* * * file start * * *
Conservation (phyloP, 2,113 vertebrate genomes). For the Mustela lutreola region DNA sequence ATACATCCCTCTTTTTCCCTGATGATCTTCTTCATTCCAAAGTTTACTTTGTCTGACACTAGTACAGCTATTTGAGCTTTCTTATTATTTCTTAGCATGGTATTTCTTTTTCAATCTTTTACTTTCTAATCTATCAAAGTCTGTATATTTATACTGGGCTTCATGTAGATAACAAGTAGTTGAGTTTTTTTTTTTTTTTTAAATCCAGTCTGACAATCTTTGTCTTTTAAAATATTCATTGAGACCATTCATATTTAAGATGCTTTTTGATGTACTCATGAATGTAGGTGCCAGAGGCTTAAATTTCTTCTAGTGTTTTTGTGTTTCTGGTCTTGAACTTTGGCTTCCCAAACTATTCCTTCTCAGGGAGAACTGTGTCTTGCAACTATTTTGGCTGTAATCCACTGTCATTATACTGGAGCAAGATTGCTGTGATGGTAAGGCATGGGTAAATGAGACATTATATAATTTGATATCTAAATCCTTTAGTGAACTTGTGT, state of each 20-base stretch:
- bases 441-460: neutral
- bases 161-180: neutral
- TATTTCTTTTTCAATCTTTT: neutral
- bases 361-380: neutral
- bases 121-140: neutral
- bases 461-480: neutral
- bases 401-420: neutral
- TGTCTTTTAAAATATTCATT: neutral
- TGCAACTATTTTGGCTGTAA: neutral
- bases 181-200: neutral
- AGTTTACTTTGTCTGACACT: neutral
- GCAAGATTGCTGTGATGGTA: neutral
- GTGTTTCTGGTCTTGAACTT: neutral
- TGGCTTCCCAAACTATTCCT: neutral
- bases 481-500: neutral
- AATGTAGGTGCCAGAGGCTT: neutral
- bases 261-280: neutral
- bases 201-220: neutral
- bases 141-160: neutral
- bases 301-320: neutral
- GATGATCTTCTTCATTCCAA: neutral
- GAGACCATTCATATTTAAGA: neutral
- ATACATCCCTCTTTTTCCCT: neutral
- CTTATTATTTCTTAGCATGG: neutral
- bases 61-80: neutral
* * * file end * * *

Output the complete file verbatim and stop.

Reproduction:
Conservation (phyloP, 2,113 vertebrate genomes). For the Mustela lutreola region DNA sequence ATACATCCCTCTTTTTCCCTGATGATCTTCTTCATTCCAAAGTTTACTTTGTCTGACACTAGTACAGCTATTTGAGCTTTCTTATTATTTCTTAGCATGGTATTTCTTTTTCAATCTTTTACTTTCTAATCTATCAAAGTCTGTATATTTATACTGGGCTTCATGTAGATAACAAGTAGTTGAGTTTTTTTTTTTTTTTTAAATCCAGTCTGACAATCTTTGTCTTTTAAAATATTCATTGAGACCATTCATATTTAAGATGCTTTTTGATGTACTCATGAATGTAGGTGCCAGAGGCTTAAATTTCTTCTAGTGTTTTTGTGTTTCTGGTCTTGAACTTTGGCTTCCCAAACTATTCCTTCTCAGGGAGAACTGTGTCTTGCAACTATTTTGGCTGTAATCCACTGTCATTATACTGGAGCAAGATTGCTGTGATGGTAAGGCATGGGTAAATGAGACATTATATAATTTGATATCTAAATCCTTTAGTGAACTTGTGT, state of each 20-base stretch:
- bases 441-460: neutral
- bases 161-180: neutral
- TATTTCTTTTTCAATCTTTT: neutral
- bases 361-380: neutral
- bases 121-140: neutral
- bases 461-480: neutral
- bases 401-420: neutral
- TGTCTTTTAAAATATTCATT: neutral
- TGCAACTATTTTGGCTGTAA: neutral
- bases 181-200: neutral
- AGTTTACTTTGTCTGACACT: neutral
- GCAAGATTGCTGTGATGGTA: neutral
- GTGTTTCTGGTCTTGAACTT: neutral
- TGGCTTCCCAAACTATTCCT: neutral
- bases 481-500: neutral
- AATGTAGGTGCCAGAGGCTT: neutral
- bases 261-280: neutral
- bases 201-220: neutral
- bases 141-160: neutral
- bases 301-320: neutral
- GATGATCTTCTTCATTCCAA: neutral
- GAGACCATTCATATTTAAGA: neutral
- ATACATCCCTCTTTTTCCCT: neutral
- CTTATTATTTCTTAGCATGG: neutral
- bases 61-80: neutral